When the announcement came, my thoughts went to Martha Ruether.
The paralympic swimmer from Allegany, who qualified for the pandemic-delayed 2020 Olympic Games next month in Tokyo, had already experienced the Rio de Janeiro Olympiad five years earlier.
And, in a two-part series in this space last month, she lamented Japan putting restrictions on spectators at the Games.
“Fan-wise that’s a little bit of a bummer, they’re not allowed to cheer, all they can do is clap, so that will be different because the Rio crowds were so energetic,” she recalled.
By then, it became clear that Japan’s population, losing its battle with Covid-19’s variants in scary numbers, wasn’t particularly excited about an invasion of athletes from hundreds of foreign countries.
“I feel bad that they’re not exactly jazzed about the games happening,” Ruether admitted. “I heard a statistic that 85% of the Japanese people don’t want the Games to happen and, in this day and age, I can understand their fear -- bringing teams from all around the world, vaccinated or not — that (the virus) could spread.
“I’m just glad that I have the opportunity to go. If anything, the quarantine this past year has taught me to take things day-by-day because they could cancel (the Games) tomorrow, you don’t know.”
And, alas, it did get worse.
A week ago, the Tokyo Olympic committee announced that no fans would be allowed to attend the Games.
Thus, Ruether will swim her specialty, the 50-meter freestyle, Aug. 29, and her second-best event, the 100 breaststroke, Sept. 1, in a natatorium with only competitors, coaches and officials on hand.
THE ABLE-BODIED Games begin with opening ceremonies a week from tomorrow and end Aug. 8. The Paralympic event commences 16 days later and concludes Sept. 5.
It’s hard to imagine NBC, which holds the television rights to the Olympics, broadcasting the Games’ spectacular commencement activities before an empty stadium.
It’s also a $1.1 billion investment for the network, which shares coverage with NBCSN (Sports Network) and several cable outlets including USA, CNBC and The Golf Channel.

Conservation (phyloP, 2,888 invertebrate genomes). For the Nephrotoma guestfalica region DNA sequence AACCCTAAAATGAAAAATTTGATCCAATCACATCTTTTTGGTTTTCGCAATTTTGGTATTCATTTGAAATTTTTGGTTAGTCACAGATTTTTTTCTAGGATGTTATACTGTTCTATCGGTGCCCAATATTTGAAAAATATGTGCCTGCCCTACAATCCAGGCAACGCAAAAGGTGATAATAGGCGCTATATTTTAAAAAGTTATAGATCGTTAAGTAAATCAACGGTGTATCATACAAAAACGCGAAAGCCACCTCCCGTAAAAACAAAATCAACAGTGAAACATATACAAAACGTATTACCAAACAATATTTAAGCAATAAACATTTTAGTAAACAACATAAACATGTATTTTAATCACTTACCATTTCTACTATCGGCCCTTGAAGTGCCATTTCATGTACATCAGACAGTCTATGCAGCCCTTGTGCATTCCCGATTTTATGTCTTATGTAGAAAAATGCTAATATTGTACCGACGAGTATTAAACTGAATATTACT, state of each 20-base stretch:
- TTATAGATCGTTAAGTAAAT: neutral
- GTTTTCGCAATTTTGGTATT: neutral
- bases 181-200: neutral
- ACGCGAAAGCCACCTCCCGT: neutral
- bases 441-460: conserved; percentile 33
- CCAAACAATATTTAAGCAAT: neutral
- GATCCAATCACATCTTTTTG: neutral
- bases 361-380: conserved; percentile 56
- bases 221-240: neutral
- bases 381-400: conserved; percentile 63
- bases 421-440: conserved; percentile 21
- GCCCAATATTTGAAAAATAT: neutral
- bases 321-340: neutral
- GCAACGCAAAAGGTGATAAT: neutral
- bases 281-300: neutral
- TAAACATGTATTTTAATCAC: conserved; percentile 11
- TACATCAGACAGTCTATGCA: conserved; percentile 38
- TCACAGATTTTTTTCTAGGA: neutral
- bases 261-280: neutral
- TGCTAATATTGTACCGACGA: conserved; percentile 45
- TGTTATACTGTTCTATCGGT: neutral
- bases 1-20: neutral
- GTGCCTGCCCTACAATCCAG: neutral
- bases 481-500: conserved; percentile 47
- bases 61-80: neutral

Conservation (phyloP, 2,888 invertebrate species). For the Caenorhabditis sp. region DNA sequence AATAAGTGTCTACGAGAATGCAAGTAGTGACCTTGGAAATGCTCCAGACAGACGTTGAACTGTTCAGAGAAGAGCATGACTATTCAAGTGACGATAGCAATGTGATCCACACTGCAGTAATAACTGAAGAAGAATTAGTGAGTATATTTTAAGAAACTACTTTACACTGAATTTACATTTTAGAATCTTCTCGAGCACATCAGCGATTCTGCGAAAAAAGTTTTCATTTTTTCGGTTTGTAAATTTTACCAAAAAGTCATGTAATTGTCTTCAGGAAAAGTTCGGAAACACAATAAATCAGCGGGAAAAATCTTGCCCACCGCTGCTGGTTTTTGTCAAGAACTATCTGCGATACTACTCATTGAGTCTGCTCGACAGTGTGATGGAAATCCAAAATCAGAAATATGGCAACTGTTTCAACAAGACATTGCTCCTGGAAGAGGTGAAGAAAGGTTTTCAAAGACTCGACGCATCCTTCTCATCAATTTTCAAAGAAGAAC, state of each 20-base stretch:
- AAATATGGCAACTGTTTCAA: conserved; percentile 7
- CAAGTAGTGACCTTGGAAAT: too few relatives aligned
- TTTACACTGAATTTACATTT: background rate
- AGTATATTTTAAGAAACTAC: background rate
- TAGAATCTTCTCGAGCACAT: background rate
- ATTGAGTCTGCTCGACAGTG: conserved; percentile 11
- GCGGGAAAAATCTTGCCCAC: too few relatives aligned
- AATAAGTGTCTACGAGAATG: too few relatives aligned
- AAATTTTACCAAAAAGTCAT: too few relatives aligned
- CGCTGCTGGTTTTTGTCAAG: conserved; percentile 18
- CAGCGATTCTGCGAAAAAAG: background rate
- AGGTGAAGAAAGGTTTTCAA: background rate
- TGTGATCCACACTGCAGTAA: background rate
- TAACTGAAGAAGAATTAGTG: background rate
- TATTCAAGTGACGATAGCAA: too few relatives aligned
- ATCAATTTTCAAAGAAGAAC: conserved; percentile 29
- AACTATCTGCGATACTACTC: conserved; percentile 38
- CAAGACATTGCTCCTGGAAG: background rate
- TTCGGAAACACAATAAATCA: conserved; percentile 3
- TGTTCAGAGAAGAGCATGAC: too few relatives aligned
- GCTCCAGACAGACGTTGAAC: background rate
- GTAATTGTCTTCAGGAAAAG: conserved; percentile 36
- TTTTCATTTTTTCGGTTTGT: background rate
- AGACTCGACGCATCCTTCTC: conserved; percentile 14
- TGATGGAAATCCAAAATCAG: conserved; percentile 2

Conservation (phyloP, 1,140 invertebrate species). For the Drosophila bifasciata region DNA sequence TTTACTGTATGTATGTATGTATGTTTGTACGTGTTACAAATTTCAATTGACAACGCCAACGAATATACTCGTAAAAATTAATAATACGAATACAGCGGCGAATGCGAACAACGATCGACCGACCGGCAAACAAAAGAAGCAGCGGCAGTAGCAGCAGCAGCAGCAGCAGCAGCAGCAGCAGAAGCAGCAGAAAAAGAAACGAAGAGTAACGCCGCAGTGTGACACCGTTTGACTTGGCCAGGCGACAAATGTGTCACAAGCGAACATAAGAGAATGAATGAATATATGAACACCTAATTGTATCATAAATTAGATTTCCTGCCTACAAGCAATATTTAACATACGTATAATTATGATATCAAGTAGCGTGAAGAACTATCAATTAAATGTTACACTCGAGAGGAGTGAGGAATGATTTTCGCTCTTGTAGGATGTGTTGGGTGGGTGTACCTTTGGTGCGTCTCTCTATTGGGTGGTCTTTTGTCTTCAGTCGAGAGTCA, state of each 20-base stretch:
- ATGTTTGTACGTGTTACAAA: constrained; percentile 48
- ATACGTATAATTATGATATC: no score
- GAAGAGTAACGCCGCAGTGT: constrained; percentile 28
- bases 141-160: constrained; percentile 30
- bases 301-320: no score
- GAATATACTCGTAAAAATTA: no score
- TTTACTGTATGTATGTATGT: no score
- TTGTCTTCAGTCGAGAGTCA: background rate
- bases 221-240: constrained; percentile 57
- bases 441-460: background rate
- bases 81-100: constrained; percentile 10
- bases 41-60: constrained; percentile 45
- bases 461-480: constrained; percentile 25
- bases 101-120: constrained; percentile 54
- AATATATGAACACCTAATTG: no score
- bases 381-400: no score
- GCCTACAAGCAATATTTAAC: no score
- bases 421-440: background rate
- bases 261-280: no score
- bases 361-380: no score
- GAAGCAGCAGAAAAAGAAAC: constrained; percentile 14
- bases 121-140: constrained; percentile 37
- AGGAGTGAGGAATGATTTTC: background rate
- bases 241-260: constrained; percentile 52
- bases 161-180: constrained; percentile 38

And while NBC made $250 million in advertising revenue for the Rio Games, it will be interesting to see what impact an Olympiad without fans — despite its 200-plus countries and over 11,000 athletes — will have on advertising revenue.
There was a cautionary tale this year in the United States when NFL, Major League Baseball, NHL and NBA games were broadcast without fans. It translated to lower viewership numbers which, in turn, directly affected sponsorship earnings.
BUT WHILE it’s hard to feel sorry for wealthy broadcast entities, the same can’t be said for the athletes.
We’ve become accustomed to competitors declaring they “feed off the crowd?”
To be sure, when the four major pro sports — football, baseball, basketball and hockey — televised games from empty venues, participants complained of the eerily odd experience of performing in silence.
But there’s more to it.
Cheering crowds, historically, have brought out the best of some athletes … and intimidated others into their worst efforts.
The Bills, in eight 2020 regular-season home games, lamented the absence of the rabid fan base that made a visit to Orchard Park so unpleasant for visiting teams.
And, when only 10 percent of capacity was permitted in then-New Era Field for two playoff games, Buffalo’s players vowed it made a difference in a pair of tense wins.
Of course, when assessing the Bills’ 13-3 season and advance to the AFC Championship Game, there are those who wonder if a lack of fans on the road were a factor in that success.
Some have suggested that the remarkable turnaround by quarterback Josh Allen, who joined the NFL elite, was due in part to the fact he could easily call out audibles and didn’t confront the din that can distract a QB in an opposing stadium.
That’s open to speculation, but what’s certain is that sports events are decidedly more entertaining with fans in attendance, and the Tokyo Olympics are about to experience the opposite.
(Chuck Pollock, an Olean Times Herald senior sports columnist, can be reached at firstname.lastname@example.org)